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CallSnap: respond to an incoming call with a photo

June 29, 2013
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CallSnap for Android users expands phone capabilities

With the CallSnap app, available exclusively to Android mobile users, you get a cool new way to tell your friends you are busy and cannot answer the phone right now. CallSnap replaces your incoming call screen with its own interface, giving you the option to select and send a picture to someone instead of answering.

This is a great way to let people know what you are doing and why you cannot answer, without the hassle of switching over to your text messages and typing out a long response, or letting voicemail pick it up and return the call later, explaining where you were and why you could not answer.

How CallSnap works

After you install the app, the best thing to do is take a look at the demo. It will show you where the gallery is, how the app works, and how you can share your pictures. You can also customize the CallSnap icon that will appear on your call screen, as well as your own image. When you have it customized the way you want, you are ready to go. When someone calls you, you simply slide the icon you selected to the camera logo and take a picture.



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If you are worried that simply sending a photo will come off a bit unfriendly, CallSnap has you covered. For example, if you are out to dinner with family and a friend calls, it might be rude to just send a picture of the food you are eating. With the app you can type in a short message to say, “wish you were here,” and send it off. The message will be sent to the caller via a MMS message.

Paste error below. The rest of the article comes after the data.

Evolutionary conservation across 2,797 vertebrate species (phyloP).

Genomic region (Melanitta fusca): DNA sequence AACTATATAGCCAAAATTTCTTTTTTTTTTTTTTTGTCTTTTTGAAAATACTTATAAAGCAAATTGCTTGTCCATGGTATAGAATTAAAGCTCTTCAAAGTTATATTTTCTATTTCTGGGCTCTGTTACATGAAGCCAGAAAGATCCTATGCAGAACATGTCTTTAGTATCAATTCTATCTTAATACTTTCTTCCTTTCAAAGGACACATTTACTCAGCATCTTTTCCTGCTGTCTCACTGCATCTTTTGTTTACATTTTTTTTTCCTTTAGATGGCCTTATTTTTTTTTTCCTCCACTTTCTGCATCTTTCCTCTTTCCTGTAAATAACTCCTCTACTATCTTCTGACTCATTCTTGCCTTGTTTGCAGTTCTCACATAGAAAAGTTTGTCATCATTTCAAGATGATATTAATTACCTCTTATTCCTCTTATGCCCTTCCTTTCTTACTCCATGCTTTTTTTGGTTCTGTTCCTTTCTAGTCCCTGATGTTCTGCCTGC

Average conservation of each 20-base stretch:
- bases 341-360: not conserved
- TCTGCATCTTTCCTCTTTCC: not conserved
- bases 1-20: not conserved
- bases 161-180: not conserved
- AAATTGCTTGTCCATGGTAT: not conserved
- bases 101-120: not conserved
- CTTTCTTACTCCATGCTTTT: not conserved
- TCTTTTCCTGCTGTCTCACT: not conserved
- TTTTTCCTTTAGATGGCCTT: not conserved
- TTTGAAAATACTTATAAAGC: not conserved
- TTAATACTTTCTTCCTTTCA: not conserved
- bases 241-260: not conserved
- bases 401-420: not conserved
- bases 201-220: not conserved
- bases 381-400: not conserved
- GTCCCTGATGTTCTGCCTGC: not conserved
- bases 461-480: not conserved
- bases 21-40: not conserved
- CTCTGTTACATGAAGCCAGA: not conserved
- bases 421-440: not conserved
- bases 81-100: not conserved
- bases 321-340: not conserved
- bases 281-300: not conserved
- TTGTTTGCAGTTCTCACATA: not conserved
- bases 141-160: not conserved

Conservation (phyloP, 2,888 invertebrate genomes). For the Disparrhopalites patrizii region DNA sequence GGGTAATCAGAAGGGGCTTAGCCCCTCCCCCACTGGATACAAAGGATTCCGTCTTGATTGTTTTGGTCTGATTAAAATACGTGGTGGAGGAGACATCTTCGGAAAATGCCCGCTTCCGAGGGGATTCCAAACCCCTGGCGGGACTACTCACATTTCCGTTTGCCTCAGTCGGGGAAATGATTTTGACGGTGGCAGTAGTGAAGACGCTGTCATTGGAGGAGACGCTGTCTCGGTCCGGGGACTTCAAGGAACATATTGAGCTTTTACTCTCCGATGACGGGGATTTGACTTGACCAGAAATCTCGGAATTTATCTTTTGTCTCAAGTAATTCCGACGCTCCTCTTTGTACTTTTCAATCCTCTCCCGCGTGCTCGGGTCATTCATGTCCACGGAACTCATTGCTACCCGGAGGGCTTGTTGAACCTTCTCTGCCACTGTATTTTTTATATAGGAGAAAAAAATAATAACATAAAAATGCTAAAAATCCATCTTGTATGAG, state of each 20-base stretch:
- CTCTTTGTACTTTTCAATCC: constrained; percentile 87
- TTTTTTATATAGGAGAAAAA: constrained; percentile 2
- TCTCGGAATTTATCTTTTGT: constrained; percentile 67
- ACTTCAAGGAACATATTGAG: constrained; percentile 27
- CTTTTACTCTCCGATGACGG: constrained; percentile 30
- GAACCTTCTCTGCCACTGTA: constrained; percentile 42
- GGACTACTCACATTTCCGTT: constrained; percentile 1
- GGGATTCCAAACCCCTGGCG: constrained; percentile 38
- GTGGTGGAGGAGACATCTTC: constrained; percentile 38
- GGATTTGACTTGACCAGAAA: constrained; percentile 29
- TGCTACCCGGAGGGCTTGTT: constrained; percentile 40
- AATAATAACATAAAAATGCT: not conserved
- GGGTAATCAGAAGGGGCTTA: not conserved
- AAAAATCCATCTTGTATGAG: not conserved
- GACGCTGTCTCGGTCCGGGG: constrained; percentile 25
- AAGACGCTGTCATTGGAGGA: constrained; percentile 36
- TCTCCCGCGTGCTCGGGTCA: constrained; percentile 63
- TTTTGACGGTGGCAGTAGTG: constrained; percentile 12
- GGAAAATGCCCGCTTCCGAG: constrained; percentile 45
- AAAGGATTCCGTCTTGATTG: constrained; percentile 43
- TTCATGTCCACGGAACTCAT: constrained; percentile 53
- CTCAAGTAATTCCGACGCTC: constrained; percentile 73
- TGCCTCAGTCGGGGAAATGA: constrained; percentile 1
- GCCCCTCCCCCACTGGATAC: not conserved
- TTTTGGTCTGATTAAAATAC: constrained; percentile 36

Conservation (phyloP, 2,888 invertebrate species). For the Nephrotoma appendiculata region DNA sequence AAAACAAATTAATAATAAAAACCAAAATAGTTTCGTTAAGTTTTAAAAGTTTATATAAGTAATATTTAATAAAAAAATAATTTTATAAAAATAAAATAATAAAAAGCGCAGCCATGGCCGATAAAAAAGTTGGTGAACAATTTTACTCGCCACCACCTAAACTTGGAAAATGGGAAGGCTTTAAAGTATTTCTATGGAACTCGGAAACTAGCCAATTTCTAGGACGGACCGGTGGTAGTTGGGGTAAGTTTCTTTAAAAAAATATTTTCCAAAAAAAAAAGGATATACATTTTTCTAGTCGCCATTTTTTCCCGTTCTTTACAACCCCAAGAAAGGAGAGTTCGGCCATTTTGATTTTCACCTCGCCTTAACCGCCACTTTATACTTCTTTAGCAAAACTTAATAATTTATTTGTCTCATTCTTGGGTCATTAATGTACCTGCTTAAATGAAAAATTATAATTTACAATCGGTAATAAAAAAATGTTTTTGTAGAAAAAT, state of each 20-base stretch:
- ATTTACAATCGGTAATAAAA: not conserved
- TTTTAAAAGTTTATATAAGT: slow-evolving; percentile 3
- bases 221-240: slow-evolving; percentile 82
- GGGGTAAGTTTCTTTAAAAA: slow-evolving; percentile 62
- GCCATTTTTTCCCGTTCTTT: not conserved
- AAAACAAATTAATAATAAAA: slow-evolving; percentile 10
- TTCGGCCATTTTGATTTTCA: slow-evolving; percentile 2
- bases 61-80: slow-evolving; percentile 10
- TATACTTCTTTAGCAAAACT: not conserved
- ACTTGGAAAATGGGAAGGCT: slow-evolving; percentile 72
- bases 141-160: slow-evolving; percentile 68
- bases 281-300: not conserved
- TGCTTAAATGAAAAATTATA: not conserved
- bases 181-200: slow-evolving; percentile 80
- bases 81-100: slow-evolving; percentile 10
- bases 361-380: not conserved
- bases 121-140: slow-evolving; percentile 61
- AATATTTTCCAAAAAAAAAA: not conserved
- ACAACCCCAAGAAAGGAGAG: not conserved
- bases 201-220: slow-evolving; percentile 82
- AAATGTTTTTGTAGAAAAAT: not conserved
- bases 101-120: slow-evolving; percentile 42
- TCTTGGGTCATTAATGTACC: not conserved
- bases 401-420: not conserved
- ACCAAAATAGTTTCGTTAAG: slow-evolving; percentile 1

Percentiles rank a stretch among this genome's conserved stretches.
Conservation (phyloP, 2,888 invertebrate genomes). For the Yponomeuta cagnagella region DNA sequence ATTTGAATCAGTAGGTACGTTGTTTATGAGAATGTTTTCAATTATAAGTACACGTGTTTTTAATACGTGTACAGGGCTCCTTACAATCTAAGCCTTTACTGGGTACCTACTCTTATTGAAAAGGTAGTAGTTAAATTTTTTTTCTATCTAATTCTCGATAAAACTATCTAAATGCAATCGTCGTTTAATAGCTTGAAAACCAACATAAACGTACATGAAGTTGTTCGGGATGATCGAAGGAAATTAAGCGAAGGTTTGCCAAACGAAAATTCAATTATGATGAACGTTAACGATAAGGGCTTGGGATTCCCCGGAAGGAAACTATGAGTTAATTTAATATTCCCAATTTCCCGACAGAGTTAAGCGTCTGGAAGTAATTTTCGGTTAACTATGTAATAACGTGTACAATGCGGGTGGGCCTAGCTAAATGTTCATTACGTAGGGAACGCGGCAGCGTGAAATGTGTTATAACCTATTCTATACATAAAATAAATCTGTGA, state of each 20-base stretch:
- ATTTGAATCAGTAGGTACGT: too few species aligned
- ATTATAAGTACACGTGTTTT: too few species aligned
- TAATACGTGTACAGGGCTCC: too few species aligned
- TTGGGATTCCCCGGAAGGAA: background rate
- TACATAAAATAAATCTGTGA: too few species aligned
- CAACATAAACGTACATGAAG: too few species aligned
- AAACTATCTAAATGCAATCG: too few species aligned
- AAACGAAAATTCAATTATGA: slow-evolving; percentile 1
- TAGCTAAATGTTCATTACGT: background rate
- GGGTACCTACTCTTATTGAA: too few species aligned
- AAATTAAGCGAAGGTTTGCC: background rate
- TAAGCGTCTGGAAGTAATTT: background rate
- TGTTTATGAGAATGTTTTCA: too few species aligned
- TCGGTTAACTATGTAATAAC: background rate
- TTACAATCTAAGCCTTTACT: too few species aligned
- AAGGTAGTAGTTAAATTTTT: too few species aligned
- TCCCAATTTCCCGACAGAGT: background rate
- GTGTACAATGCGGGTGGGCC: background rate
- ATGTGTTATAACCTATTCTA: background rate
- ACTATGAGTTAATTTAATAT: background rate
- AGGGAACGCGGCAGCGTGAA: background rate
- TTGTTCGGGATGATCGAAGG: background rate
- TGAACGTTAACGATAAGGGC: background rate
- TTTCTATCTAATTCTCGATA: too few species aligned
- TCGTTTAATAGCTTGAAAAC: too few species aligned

Using CallSnap to quickly say, “I’m busy, here’s why” can save you time and energy while keeping you connected with friends, family members and co-workers. You can show them what you are doing, keeping them in the loop, without having to be distracted from your present activities for more than a few seconds.

CallSnap is free in the Play Store and it gives you full access to all the features. The web site does say this is a limited time offer, so they may charge for downloads in the future, and a promotional video says it is free to try and $0.99 to buy, so available pricing is inconsistent but inexpensive nonetheless.

Jennifer Walpole is a staff writer for AGBeat and holds a Master's degree in English from the University of Oklahoma. She is a science fiction fanatic and enjoys writing way more than she should. She dreams of being a screenwriter and seeing her work on the big screen in Hollywood one day.


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